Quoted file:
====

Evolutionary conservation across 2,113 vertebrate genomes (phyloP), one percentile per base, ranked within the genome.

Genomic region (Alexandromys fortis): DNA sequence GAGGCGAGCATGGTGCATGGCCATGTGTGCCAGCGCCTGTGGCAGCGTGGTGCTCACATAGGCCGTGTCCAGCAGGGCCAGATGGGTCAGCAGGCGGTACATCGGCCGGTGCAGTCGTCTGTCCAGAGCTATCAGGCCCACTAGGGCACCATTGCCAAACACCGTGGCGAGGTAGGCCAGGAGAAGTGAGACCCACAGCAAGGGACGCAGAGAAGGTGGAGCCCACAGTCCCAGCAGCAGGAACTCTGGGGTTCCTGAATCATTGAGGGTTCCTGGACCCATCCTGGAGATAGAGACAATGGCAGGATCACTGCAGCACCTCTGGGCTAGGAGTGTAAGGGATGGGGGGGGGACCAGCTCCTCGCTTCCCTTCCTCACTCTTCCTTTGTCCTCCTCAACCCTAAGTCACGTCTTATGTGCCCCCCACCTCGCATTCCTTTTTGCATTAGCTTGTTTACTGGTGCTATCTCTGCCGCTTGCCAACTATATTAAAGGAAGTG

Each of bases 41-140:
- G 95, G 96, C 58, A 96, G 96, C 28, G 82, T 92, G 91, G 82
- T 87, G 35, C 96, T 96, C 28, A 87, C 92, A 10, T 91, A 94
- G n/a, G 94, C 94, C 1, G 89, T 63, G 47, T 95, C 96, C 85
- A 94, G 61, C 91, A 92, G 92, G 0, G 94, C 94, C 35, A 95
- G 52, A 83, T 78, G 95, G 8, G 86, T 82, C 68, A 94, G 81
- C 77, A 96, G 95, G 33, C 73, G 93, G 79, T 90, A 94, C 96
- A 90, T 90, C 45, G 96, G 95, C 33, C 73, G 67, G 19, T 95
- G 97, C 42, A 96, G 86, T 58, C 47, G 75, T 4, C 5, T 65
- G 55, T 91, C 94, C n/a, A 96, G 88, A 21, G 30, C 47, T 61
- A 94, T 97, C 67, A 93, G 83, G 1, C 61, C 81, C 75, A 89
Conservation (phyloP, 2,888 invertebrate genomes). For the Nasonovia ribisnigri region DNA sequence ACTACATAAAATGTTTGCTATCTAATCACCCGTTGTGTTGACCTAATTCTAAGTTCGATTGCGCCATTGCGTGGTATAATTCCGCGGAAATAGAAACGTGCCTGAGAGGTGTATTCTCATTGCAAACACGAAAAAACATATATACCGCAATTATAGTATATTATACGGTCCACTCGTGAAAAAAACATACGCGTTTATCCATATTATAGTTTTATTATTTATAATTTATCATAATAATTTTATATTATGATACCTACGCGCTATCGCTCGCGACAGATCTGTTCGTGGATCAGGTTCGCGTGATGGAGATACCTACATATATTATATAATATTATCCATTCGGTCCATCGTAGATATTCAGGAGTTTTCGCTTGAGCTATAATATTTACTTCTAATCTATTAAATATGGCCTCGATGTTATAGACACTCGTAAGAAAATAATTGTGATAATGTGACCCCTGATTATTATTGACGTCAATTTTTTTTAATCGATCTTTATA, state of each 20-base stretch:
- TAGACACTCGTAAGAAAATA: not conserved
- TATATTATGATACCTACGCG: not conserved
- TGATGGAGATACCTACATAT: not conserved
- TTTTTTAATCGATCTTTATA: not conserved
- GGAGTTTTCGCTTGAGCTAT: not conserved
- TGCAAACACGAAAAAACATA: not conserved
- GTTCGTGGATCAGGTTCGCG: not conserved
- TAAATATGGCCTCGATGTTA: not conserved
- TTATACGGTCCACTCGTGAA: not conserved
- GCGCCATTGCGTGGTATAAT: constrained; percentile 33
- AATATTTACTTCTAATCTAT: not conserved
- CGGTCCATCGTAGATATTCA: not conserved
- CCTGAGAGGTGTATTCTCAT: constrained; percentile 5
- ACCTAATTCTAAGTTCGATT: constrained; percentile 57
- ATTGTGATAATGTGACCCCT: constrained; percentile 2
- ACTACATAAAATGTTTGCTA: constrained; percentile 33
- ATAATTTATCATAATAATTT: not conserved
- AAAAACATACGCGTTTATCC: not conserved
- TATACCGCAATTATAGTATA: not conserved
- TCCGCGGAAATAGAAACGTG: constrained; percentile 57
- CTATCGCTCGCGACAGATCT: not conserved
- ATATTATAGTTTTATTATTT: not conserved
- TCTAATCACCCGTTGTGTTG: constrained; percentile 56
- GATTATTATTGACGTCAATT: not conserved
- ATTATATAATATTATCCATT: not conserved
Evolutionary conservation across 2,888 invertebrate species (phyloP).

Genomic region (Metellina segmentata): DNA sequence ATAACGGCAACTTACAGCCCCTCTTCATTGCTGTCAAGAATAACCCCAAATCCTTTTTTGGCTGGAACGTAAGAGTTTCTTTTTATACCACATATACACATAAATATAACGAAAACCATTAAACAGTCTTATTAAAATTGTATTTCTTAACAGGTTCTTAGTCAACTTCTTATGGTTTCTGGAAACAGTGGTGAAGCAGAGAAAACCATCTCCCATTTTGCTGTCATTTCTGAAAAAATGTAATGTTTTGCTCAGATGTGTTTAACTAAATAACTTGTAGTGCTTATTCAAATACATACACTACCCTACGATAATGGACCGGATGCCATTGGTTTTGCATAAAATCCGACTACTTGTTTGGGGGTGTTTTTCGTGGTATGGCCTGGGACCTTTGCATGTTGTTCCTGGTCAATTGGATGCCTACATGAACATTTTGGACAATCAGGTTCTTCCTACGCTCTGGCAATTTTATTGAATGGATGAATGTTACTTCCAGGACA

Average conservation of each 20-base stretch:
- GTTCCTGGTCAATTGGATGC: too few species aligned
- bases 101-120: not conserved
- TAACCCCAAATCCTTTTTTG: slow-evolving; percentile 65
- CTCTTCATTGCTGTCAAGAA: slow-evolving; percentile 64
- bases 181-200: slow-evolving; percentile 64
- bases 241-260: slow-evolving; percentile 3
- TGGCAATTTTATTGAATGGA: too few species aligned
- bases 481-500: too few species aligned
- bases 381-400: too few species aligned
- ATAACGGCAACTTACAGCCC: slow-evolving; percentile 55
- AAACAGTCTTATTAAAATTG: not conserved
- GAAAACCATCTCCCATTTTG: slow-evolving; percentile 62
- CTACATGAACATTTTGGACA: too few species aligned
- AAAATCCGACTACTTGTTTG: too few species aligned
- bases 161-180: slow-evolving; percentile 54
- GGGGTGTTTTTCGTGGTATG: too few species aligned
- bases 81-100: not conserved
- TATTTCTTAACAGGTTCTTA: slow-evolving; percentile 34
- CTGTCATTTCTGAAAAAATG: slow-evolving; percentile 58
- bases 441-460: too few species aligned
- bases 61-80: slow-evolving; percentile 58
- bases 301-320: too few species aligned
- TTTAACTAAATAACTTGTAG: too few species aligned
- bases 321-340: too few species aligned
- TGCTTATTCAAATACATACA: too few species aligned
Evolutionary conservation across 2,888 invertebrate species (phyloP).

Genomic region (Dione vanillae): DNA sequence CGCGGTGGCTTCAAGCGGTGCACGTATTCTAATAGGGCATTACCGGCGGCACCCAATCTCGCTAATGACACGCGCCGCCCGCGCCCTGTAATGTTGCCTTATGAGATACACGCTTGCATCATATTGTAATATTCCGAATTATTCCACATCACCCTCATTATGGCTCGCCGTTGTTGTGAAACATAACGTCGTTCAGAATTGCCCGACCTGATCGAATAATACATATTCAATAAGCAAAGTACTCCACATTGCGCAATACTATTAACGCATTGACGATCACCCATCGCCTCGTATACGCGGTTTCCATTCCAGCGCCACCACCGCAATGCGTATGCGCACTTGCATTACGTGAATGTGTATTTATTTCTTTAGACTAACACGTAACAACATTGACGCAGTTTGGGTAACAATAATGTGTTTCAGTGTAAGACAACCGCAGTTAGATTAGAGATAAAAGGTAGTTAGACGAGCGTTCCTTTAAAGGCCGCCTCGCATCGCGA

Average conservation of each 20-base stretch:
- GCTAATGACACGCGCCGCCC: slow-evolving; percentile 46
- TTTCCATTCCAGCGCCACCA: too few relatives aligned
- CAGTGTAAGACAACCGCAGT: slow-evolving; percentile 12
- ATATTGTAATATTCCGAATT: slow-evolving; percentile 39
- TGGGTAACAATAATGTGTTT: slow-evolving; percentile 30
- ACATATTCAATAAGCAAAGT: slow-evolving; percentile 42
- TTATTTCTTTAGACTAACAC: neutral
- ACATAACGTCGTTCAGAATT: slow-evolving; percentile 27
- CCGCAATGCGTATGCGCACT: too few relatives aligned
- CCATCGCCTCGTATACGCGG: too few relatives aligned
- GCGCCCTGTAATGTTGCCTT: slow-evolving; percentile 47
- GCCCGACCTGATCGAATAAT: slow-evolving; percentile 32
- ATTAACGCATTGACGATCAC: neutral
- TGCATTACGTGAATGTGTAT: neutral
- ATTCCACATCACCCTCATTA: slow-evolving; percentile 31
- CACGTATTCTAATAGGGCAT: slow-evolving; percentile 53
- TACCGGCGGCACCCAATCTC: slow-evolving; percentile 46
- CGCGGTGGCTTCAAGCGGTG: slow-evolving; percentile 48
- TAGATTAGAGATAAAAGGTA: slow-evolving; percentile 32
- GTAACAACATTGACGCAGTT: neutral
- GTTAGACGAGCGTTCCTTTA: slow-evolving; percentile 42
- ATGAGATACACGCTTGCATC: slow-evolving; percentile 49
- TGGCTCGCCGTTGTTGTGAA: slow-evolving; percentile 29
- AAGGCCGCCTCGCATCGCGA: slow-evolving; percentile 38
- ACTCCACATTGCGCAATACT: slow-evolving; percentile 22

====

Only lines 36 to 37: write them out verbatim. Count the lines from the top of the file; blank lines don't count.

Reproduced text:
- ATATTATAGTTTTATTATTT: not conserved
- TCTAATCACCCGTTGTGTTG: constrained; percentile 56